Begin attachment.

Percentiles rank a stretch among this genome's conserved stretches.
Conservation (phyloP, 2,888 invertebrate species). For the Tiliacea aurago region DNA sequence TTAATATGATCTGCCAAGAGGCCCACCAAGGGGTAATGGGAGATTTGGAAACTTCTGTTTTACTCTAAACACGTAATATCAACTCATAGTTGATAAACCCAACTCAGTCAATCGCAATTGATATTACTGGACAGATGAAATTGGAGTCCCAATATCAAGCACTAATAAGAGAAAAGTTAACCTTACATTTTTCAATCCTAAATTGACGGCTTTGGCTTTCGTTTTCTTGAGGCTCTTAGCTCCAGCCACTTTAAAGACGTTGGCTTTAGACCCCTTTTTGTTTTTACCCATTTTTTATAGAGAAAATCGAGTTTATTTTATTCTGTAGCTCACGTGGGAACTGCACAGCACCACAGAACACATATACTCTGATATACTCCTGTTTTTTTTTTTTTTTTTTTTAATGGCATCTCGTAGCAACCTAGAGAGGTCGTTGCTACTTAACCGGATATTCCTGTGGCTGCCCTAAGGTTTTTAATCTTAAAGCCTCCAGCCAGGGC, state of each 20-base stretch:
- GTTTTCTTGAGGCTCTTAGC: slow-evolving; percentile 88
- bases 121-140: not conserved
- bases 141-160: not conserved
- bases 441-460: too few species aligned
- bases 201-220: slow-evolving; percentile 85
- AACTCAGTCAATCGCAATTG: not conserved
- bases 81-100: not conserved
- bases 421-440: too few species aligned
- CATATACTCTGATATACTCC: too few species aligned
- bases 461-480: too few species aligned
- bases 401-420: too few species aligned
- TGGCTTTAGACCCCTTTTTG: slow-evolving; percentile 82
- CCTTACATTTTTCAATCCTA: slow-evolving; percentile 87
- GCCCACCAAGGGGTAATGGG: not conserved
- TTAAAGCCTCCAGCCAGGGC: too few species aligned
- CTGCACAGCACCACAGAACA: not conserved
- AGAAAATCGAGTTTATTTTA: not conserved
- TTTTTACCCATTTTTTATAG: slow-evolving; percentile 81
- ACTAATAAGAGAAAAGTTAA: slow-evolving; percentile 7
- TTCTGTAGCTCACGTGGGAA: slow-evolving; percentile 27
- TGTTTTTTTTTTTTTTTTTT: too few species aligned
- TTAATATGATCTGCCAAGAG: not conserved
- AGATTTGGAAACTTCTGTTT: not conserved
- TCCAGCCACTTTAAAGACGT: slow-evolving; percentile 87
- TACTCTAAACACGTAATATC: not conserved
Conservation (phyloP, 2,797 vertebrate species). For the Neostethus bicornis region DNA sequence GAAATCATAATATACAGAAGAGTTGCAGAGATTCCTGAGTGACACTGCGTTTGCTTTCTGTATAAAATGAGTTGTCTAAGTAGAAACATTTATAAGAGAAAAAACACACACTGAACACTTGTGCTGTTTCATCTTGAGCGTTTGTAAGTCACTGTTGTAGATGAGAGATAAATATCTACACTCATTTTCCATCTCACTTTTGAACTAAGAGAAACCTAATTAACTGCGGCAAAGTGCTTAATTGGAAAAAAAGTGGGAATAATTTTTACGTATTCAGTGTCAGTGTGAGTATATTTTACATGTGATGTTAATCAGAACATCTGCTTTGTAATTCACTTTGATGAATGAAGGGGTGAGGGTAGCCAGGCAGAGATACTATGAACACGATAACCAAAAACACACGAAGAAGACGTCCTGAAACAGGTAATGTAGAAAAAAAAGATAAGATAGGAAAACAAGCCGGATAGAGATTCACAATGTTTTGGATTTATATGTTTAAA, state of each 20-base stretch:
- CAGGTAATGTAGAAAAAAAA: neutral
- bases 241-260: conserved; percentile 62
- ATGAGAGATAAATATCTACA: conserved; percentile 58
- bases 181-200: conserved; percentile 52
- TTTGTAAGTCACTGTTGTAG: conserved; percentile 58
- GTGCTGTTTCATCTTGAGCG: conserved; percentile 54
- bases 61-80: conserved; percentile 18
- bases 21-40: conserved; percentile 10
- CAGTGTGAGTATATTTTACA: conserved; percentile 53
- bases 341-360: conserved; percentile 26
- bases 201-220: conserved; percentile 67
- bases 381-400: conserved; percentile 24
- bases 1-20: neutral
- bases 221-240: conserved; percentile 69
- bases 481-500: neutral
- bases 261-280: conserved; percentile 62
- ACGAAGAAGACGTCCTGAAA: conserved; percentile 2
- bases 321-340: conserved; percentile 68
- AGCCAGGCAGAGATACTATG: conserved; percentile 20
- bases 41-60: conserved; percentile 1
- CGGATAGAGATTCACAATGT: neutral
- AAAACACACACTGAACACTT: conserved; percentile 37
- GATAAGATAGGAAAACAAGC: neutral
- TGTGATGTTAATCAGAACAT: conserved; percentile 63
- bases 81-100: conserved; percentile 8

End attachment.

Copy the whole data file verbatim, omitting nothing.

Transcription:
Percentiles rank a stretch among this genome's conserved stretches.
Conservation (phyloP, 2,888 invertebrate species). For the Tiliacea aurago region DNA sequence TTAATATGATCTGCCAAGAGGCCCACCAAGGGGTAATGGGAGATTTGGAAACTTCTGTTTTACTCTAAACACGTAATATCAACTCATAGTTGATAAACCCAACTCAGTCAATCGCAATTGATATTACTGGACAGATGAAATTGGAGTCCCAATATCAAGCACTAATAAGAGAAAAGTTAACCTTACATTTTTCAATCCTAAATTGACGGCTTTGGCTTTCGTTTTCTTGAGGCTCTTAGCTCCAGCCACTTTAAAGACGTTGGCTTTAGACCCCTTTTTGTTTTTACCCATTTTTTATAGAGAAAATCGAGTTTATTTTATTCTGTAGCTCACGTGGGAACTGCACAGCACCACAGAACACATATACTCTGATATACTCCTGTTTTTTTTTTTTTTTTTTTTAATGGCATCTCGTAGCAACCTAGAGAGGTCGTTGCTACTTAACCGGATATTCCTGTGGCTGCCCTAAGGTTTTTAATCTTAAAGCCTCCAGCCAGGGC, state of each 20-base stretch:
- GTTTTCTTGAGGCTCTTAGC: slow-evolving; percentile 88
- bases 121-140: not conserved
- bases 141-160: not conserved
- bases 441-460: too few species aligned
- bases 201-220: slow-evolving; percentile 85
- AACTCAGTCAATCGCAATTG: not conserved
- bases 81-100: not conserved
- bases 421-440: too few species aligned
- CATATACTCTGATATACTCC: too few species aligned
- bases 461-480: too few species aligned
- bases 401-420: too few species aligned
- TGGCTTTAGACCCCTTTTTG: slow-evolving; percentile 82
- CCTTACATTTTTCAATCCTA: slow-evolving; percentile 87
- GCCCACCAAGGGGTAATGGG: not conserved
- TTAAAGCCTCCAGCCAGGGC: too few species aligned
- CTGCACAGCACCACAGAACA: not conserved
- AGAAAATCGAGTTTATTTTA: not conserved
- TTTTTACCCATTTTTTATAG: slow-evolving; percentile 81
- ACTAATAAGAGAAAAGTTAA: slow-evolving; percentile 7
- TTCTGTAGCTCACGTGGGAA: slow-evolving; percentile 27
- TGTTTTTTTTTTTTTTTTTT: too few species aligned
- TTAATATGATCTGCCAAGAG: not conserved
- AGATTTGGAAACTTCTGTTT: not conserved
- TCCAGCCACTTTAAAGACGT: slow-evolving; percentile 87
- TACTCTAAACACGTAATATC: not conserved
Conservation (phyloP, 2,797 vertebrate species). For the Neostethus bicornis region DNA sequence GAAATCATAATATACAGAAGAGTTGCAGAGATTCCTGAGTGACACTGCGTTTGCTTTCTGTATAAAATGAGTTGTCTAAGTAGAAACATTTATAAGAGAAAAAACACACACTGAACACTTGTGCTGTTTCATCTTGAGCGTTTGTAAGTCACTGTTGTAGATGAGAGATAAATATCTACACTCATTTTCCATCTCACTTTTGAACTAAGAGAAACCTAATTAACTGCGGCAAAGTGCTTAATTGGAAAAAAAGTGGGAATAATTTTTACGTATTCAGTGTCAGTGTGAGTATATTTTACATGTGATGTTAATCAGAACATCTGCTTTGTAATTCACTTTGATGAATGAAGGGGTGAGGGTAGCCAGGCAGAGATACTATGAACACGATAACCAAAAACACACGAAGAAGACGTCCTGAAACAGGTAATGTAGAAAAAAAAGATAAGATAGGAAAACAAGCCGGATAGAGATTCACAATGTTTTGGATTTATATGTTTAAA, state of each 20-base stretch:
- CAGGTAATGTAGAAAAAAAA: neutral
- bases 241-260: conserved; percentile 62
- ATGAGAGATAAATATCTACA: conserved; percentile 58
- bases 181-200: conserved; percentile 52
- TTTGTAAGTCACTGTTGTAG: conserved; percentile 58
- GTGCTGTTTCATCTTGAGCG: conserved; percentile 54
- bases 61-80: conserved; percentile 18
- bases 21-40: conserved; percentile 10
- CAGTGTGAGTATATTTTACA: conserved; percentile 53
- bases 341-360: conserved; percentile 26
- bases 201-220: conserved; percentile 67
- bases 381-400: conserved; percentile 24
- bases 1-20: neutral
- bases 221-240: conserved; percentile 69
- bases 481-500: neutral
- bases 261-280: conserved; percentile 62
- ACGAAGAAGACGTCCTGAAA: conserved; percentile 2
- bases 321-340: conserved; percentile 68
- AGCCAGGCAGAGATACTATG: conserved; percentile 20
- bases 41-60: conserved; percentile 1
- CGGATAGAGATTCACAATGT: neutral
- AAAACACACACTGAACACTT: conserved; percentile 37
- GATAAGATAGGAAAACAAGC: neutral
- TGTGATGTTAATCAGAACAT: conserved; percentile 63
- bases 81-100: conserved; percentile 8